Hello World! Computer Programming for Kids and Other Beginners is a clear and easy-to-digest voyage through the beginnings of programming with Python. ... By having a junior author involved in the learning process, the reader can quickly identify with the questions being asked to either reinforce the concept that they have learned, or if required, cling to it like a life preserver until they come to a better understanding. It’s a good writing strategy that not only supports an even paced read and lesson, but makes the task at hand genuinely more enjoyable.

Dan Appleman (Gadgets Examiner):
"Hello World” is easy to read, well written and logically organized. ... In an unusual twist, the authors chose to use Python as their computer language. In this they made an outstanding decision. ... Beginners learn best with a kind of language called an interpreter – that allows you to experiment interactively, and Python is a fine choice. Plus the Python language is similar enough to other languages so that a kid who learns it will be able to move to others if necessary. The programming concepts that are taught in the book are easily transferrable to other languages.

The book also has a nice selection of sample programs, with an emphasis on games, but with enough variety that a broad set of concepts can be covered. And the games include graphics – which adds to the appeal.... So this is one book that I’d encourage you not just to buy for your kids, but to read and work on with them.

These days a search for "programming for kids" on Amazon wouldn't return any interesting results, until now. A new book called "Hello World! Computer Programming for Kids and Other Beginners" has just come out. It is a book in the spirit of those old BASIC programming books. It covers the fundamentals of programming using the Python language and has game programs that you can get started with including a lunar lander game and a ski-free clone. If you want to learn programming or teach it to a kid, this is your book. Enjoy!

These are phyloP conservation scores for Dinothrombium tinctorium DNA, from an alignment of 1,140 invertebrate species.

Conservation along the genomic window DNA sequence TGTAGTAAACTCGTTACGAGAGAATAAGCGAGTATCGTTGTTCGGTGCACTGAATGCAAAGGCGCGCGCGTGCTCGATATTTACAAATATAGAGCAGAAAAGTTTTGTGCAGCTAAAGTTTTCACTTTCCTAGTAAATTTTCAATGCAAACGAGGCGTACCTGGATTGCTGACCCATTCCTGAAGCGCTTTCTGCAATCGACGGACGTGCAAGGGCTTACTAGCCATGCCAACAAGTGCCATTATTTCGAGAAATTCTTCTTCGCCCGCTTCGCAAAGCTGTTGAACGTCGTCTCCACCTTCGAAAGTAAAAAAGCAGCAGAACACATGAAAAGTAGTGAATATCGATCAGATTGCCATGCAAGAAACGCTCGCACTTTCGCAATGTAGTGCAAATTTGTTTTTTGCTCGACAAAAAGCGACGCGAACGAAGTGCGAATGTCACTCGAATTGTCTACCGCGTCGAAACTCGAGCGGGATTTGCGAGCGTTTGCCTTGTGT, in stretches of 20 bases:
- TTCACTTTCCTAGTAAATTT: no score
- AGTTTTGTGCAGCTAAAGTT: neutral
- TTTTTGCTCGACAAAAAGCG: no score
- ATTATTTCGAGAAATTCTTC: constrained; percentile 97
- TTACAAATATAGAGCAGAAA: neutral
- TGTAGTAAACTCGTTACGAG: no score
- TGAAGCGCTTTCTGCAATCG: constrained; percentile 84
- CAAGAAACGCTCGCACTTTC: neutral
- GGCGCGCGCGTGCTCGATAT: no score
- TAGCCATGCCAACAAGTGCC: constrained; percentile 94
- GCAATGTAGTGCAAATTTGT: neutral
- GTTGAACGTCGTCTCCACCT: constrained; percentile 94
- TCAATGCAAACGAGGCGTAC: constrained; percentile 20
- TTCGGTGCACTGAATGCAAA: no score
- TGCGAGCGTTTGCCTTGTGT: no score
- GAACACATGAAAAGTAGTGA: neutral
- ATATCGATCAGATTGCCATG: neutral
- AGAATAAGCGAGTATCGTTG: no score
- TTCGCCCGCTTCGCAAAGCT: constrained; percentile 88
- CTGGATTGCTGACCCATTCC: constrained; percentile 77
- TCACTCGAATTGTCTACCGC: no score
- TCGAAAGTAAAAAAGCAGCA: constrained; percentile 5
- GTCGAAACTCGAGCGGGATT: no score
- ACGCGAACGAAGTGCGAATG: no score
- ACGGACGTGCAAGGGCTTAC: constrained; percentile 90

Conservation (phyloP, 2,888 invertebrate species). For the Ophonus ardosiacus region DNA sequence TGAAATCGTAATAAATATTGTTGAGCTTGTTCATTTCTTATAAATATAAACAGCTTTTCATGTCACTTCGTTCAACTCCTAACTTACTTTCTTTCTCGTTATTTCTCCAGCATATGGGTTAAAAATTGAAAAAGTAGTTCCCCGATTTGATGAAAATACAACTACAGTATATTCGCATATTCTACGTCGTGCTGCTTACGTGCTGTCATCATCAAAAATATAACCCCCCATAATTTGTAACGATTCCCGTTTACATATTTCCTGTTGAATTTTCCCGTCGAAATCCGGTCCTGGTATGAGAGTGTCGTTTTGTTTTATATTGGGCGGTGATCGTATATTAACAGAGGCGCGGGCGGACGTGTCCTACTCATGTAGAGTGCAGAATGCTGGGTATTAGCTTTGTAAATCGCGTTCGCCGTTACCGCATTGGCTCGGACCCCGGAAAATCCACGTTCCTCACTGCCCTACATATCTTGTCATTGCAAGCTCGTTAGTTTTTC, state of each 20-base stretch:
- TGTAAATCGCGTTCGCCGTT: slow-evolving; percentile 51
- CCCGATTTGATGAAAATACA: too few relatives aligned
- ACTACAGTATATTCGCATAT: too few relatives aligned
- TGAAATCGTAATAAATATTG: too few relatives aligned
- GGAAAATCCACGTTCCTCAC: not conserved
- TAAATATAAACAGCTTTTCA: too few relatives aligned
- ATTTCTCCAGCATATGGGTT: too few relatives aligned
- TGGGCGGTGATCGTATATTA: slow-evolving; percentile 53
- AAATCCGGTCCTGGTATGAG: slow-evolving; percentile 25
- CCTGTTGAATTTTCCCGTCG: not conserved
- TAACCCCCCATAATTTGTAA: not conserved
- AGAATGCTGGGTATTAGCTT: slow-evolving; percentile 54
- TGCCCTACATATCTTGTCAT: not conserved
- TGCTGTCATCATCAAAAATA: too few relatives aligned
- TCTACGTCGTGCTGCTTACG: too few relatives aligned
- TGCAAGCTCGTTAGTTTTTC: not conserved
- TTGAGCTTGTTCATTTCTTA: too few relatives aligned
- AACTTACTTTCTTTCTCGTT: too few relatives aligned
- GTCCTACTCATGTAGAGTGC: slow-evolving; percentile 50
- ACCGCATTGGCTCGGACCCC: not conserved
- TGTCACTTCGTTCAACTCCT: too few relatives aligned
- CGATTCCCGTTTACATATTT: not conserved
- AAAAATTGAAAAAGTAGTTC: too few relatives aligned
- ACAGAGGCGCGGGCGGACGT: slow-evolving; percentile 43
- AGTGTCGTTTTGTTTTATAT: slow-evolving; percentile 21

David Brin:
Hello World! helps challenge young people to take on technology, making it fun, without dumbing-down the adventure.

Sue Gee (I-programmer):
I'm very pleased to discover this new book written by a father and son team to help make up for a very real deficiency in the educational system. Learning to program is a mind expanding experience so while the book has been written to appeal to a young audience it has a lot to offer all beginners. It adopts a logical approach and presents clear explanations backed up by well chosen examples. This book is a very good introduction to programming and can be recommended to anyone, young or old, who wants to start learning this vital and highly enjoyable skill.

Steven Gilham (on amazon.co.uk)
Hello World! is a gentle and humorous introduction to the idea of programming, using Python, a language well suited to filling the niche that BASIC dialects did a generation ago. Even to a crusty and cynical old-timer, like myself, it makes entertaining reading -- not only is the writing style light and engaging, but you can nod sagely and think "Been there, done that" at all the "In the good old days" asides.

Trying out on members of the target audience, it has proven a hit. In its catchy and absorbing manner, it explains the fundamentals (the simple things like variable names being, well, just names) clearly and the exercises concentrate on making fun things happen sooner rather than later. The infectious enthusiasm of the author even managed to hook my non-programmer wife, and get her trying out the examples.